As it turned out my situation was easily explained; I was the culprit, getting back to the gym too enthusiastically for the condition of my body – and my body reacted. The diagnosis of bursitis explained it but I was skeptical about the solution. Ice, anti inflammatory drugs, and rest. Who knew? I’m not ‘good as new’ but much improved. So nice to be functioning as a ‘whole’ human again after a couple of weeks when pain and rational thinking had disconnected. It was worse than the disconnection of crankiness from sleep deprivation – it was a distancing from reality.
I don’t understand my body as well as I could. Yet it speaks to me in aches, creaks and funny sounds I utter when bending or stretching, as if torn between semi-admitting mid-life reality while urging me to work out more, exercise more, walk more …
Recent ailments (back/shoulders), getting ‘back to normal’ has been painful, much slower recovery than I recall when I could call myself ‘young athlete’, middle-aged … or as recently as last year. Does that mean I’ve lost a step or two? Is it real-arthritis? Is it real damage to something or just ‘going too hard’ without taking things a step at a time?
But, I am back.
Short term pain, relief, pain, relief – these realities seem universal – but what about non-physical hurts, the emotional pains? Do we get relief from those? We do but the solution isn’t a pill or some form of therapy or manipulation – but rather self-delving into our self – a reality unique to ourselves but rarely unique in terms of our pains. They seem universal too.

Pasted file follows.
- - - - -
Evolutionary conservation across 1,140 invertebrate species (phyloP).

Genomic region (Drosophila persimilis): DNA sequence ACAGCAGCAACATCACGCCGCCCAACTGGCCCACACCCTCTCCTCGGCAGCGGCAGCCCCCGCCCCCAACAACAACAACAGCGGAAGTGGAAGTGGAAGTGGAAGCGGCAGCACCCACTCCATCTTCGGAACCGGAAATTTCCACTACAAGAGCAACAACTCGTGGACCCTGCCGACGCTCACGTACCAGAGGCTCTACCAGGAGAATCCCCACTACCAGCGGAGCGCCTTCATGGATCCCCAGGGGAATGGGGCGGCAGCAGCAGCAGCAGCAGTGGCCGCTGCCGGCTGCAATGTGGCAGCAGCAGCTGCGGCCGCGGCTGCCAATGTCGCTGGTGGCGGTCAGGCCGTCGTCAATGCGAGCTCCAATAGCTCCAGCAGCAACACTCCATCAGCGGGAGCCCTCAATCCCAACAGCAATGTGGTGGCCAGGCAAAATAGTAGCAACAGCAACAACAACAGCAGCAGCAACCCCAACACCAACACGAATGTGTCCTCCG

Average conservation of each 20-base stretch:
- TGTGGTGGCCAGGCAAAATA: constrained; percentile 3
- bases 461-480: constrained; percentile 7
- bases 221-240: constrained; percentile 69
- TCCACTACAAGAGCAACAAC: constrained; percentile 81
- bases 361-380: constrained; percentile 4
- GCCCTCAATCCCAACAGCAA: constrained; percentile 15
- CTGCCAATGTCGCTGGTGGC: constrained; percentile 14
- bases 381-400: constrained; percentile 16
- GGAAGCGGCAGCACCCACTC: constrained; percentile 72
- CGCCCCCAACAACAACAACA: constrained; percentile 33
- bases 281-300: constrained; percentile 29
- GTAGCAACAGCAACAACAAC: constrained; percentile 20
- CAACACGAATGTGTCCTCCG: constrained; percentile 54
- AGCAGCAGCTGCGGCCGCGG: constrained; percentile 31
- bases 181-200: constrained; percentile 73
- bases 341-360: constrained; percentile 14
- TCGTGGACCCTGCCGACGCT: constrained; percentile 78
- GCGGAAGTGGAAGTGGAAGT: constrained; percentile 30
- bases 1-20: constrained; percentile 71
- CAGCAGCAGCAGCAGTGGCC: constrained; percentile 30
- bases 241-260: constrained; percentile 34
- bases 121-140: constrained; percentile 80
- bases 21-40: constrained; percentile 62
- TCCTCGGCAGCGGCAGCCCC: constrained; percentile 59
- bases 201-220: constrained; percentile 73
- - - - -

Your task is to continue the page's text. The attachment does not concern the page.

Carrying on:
When I am feeling sorry for myself I want to continue feeling sorry for myself, AN, Calgary, AB
Hi Mark. I enjoy your column. I ran across this quote a decade or two back and it has always stuck with me. As a baseline of need I don’t think one can do better than Sterling Hayden’s description. To me, the words ring more true now than they did when he wrote them in the 60’s -
What does a man need - really need? A few pounds of food each day, heat and shelter, six feet to lie down in - and some form of working activity that will yield a sense of accomplishment. That's all - in the material sense, and we know it. But we are brainwashed by our economic system until we end up in a tomb beneath a pyramid of time payments, mortgages, preposterous gadgetry, playthings that divert our attention for the sheer idiocy of the charade.
The years thunder by, The dreams of youth grow dim where they lie caked in dust on the shelves of patience. Before we know it, the tomb is sealed.
In the worship of security we fling ourselves beneath the wheels of routine-and before we know it our lives are gone.
Where, then, lies the answer? In choice. Which shall it be: bankruptcy of purse or bankruptcy of life?
I always thought that the ‘working activity/accomplishment’ portion was inspired and the key to the statement. After reading your column today I am left again wondering how many of us spend a whole lot of effort fulfilling the wants without looking after the key need of finding work that will yield a sense of accomplishment, SR, Calgary, AB